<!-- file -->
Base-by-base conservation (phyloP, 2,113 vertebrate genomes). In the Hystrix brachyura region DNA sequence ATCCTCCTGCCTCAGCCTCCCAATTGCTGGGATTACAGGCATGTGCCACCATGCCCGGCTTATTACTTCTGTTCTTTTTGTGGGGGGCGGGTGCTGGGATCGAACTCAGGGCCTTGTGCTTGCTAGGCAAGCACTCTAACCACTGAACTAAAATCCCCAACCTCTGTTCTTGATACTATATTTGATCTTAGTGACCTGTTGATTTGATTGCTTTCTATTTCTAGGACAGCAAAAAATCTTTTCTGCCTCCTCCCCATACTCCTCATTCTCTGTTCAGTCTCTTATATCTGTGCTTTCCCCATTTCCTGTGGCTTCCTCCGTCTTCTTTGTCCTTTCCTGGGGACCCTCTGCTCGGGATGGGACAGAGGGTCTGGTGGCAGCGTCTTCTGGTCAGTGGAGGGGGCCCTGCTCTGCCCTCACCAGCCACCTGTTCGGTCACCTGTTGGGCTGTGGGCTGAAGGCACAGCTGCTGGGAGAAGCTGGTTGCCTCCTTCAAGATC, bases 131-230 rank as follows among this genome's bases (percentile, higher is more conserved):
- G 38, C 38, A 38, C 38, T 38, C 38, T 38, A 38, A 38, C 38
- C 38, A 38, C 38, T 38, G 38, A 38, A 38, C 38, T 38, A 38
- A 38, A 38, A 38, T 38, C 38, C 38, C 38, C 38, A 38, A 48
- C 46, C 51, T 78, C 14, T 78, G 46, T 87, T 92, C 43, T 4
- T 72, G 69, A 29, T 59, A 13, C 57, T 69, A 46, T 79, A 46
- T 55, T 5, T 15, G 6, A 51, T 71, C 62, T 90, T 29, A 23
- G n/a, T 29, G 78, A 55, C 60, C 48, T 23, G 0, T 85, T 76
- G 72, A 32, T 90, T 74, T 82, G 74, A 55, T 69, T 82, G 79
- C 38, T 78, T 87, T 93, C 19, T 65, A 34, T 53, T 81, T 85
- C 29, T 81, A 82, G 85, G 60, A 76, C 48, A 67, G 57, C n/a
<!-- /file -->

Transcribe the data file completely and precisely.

Base-by-base conservation (phyloP, 2,113 vertebrate genomes). In the Hystrix brachyura region DNA sequence ATCCTCCTGCCTCAGCCTCCCAATTGCTGGGATTACAGGCATGTGCCACCATGCCCGGCTTATTACTTCTGTTCTTTTTGTGGGGGGCGGGTGCTGGGATCGAACTCAGGGCCTTGTGCTTGCTAGGCAAGCACTCTAACCACTGAACTAAAATCCCCAACCTCTGTTCTTGATACTATATTTGATCTTAGTGACCTGTTGATTTGATTGCTTTCTATTTCTAGGACAGCAAAAAATCTTTTCTGCCTCCTCCCCATACTCCTCATTCTCTGTTCAGTCTCTTATATCTGTGCTTTCCCCATTTCCTGTGGCTTCCTCCGTCTTCTTTGTCCTTTCCTGGGGACCCTCTGCTCGGGATGGGACAGAGGGTCTGGTGGCAGCGTCTTCTGGTCAGTGGAGGGGGCCCTGCTCTGCCCTCACCAGCCACCTGTTCGGTCACCTGTTGGGCTGTGGGCTGAAGGCACAGCTGCTGGGAGAAGCTGGTTGCCTCCTTCAAGATC, bases 131-230 rank as follows among this genome's bases (percentile, higher is more conserved):
- G 38, C 38, A 38, C 38, T 38, C 38, T 38, A 38, A 38, C 38
- C 38, A 38, C 38, T 38, G 38, A 38, A 38, C 38, T 38, A 38
- A 38, A 38, A 38, T 38, C 38, C 38, C 38, C 38, A 38, A 48
- C 46, C 51, T 78, C 14, T 78, G 46, T 87, T 92, C 43, T 4
- T 72, G 69, A 29, T 59, A 13, C 57, T 69, A 46, T 79, A 46
- T 55, T 5, T 15, G 6, A 51, T 71, C 62, T 90, T 29, A 23
- G n/a, T 29, G 78, A 55, C 60, C 48, T 23, G 0, T 85, T 76
- G 72, A 32, T 90, T 74, T 82, G 74, A 55, T 69, T 82, G 79
- C 38, T 78, T 87, T 93, C 19, T 65, A 34, T 53, T 81, T 85
- C 29, T 81, A 82, G 85, G 60, A 76, C 48, A 67, G 57, C n/a